leisure 01.18.06

The Great Moon Hoax

It's James Frey smackdown week, he of the fictive memoir A Million Little Pieces. While it surely does matter when a piece of writing is presented as fact but veers off into fiction, as Michiko Kakutani argued yesterday in the Times, our impulse is to give artists (wannabes included) a bit more latitude.

In the introduction to Ruth Reichl's memoir Tender at the Bone, she wrote, "Everything here is true, but it may not be entirely factual" and no one has pelted her with stones in the Conde Nast cafeteria. That she cops to embroidery, as she calls it, is one reason. And delightful as Reichl's book is, it was never going to be seen as a motivational story of redemption. So there's a difference, perhaps.

The problem with Frey is both the degree of the apparent deception and the denials, including the assertion by Frey on the Today Show a while back, after Matt Lauer asked him point-blank, that he didn't invent anything.

Frey shouldn't get a pass by any means, but if it were our call, it's elected officials whose feet we'd hold close to the fire. We'd prefer to save our righteous indignation for politicians who behave more like scoundrels than honest, law-abiding citizens. Frey, it seems, is just another hoaxer and there's nothing new under the sun.

Or the moon. The Frey fracas reminded us of another time New York (and the rest of the country) got scammed. It was back on Tuesday, August 25, 1835 and it, too, involved a writer, an established publisher, and a gulled public. On the front page of the New York Sun was the start of a series describing a revolutionary new telescope developed by British astronomer Sir John Herschel. The next day, the Sun announced Herschel's sensational discoveries of highly developed life on the moon.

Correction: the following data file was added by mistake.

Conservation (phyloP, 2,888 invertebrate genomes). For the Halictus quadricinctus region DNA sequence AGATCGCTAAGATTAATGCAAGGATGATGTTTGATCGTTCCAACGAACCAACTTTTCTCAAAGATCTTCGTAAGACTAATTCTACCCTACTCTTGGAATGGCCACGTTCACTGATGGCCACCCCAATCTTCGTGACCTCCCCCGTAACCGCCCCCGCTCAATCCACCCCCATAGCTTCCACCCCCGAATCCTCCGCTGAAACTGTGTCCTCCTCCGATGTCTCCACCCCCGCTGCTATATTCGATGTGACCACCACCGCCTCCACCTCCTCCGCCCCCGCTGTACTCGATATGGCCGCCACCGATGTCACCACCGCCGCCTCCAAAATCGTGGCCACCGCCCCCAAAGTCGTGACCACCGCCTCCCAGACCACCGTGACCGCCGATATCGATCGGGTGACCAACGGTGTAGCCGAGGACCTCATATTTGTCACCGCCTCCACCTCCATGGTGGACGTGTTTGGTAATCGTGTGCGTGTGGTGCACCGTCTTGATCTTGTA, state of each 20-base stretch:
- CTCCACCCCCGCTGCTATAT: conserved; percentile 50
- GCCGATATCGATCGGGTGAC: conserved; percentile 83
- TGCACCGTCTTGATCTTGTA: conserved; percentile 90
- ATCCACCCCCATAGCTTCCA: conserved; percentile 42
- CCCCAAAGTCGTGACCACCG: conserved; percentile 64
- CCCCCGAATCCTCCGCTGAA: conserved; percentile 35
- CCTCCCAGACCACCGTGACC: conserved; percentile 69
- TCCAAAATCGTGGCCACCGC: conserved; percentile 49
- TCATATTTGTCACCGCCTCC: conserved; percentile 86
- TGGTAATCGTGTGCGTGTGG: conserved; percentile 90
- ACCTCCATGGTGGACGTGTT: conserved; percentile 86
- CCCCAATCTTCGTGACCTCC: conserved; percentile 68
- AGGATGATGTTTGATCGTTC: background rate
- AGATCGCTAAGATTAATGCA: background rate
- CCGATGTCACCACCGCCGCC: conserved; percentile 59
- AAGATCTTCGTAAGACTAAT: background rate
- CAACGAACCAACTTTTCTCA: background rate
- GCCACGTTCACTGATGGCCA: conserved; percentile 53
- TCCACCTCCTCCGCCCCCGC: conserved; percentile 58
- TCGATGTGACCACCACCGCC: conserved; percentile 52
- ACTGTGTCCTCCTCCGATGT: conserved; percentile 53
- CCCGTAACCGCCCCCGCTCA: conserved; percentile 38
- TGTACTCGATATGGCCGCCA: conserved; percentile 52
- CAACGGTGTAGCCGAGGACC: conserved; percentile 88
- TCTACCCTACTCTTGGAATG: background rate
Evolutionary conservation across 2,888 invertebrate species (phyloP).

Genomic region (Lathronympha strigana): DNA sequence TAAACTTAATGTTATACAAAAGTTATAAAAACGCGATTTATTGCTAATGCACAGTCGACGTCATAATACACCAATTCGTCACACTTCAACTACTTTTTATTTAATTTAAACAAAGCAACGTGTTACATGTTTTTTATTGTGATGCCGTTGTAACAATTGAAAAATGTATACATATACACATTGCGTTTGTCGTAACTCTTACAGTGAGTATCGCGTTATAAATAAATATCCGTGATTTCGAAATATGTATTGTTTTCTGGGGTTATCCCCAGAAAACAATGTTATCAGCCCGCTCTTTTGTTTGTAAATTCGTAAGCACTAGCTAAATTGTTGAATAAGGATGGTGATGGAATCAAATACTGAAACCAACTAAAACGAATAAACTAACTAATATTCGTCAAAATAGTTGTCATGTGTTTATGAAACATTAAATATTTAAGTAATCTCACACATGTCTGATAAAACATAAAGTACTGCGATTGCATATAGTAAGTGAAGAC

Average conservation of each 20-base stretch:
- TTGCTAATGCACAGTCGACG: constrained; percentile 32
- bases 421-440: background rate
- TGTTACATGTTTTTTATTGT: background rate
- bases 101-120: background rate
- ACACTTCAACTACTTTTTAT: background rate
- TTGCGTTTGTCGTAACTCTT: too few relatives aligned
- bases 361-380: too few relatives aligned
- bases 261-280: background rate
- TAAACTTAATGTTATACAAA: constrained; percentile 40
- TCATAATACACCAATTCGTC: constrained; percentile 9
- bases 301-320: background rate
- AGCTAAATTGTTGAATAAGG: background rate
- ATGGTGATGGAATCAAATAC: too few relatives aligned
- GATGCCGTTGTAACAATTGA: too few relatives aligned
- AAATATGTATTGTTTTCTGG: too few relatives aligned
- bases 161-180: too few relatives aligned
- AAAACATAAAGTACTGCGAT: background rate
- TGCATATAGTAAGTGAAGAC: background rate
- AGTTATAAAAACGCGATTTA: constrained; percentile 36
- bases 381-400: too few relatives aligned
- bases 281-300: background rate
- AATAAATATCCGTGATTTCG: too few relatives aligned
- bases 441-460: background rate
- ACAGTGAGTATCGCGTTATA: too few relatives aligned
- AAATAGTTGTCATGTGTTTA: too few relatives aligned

The astronomer described seeing dozens of lilac-hued pyramids made of amethysts, temples with golden roofs, biped beavers that lived in huts, seas, forests, mountains, all described in plentiful detail. Friday's installment revealed the existence of winged human beings, four feet tall, covered in copper-colored hair, chatting with each other.

And so it went until the following Monday when, the Sun reported, Sir John had neglected to store his telescope correctly one night and, after sunrise, the lens concentrated the rays of the sun back into the observatory, causing a fire. End of series.

As you can imagine, the series was the talk of the town and the Sun's circulation soared (though some historians dispute this). The real Sir John Herschel only later learned about his "discoveries"; the authorship of the articles is generally assumed to be Richard Adams Locke, a reporter on the Sun staff. On September 16, the Sun published an article that said that maybe the story was a hoax, but it didn't go further than that. It was never established whether the Sun editors were complicit in the deception, but here's a guess: yup.

Unlike the current response to Frey, when it became clear to New Yorkers that they'd been conned, there was no groundswell of outrage. Perhaps it was easier to forgive the evocation of a delightful dream than it is to be dragged down into the nightmare of addiction with such an unreliable narrator.

The longing for reliable narrators is understandable when we are so frequently confronted with dishonesty: historians who crib, scientists who fabricate, reporters with hidden agendas, and politicians who deceive.

Candor, genuine candor, is in such short supply that it may have led to a pent-up demand for it. What else could explain the appeal of Simon Cowell?


brooklyn

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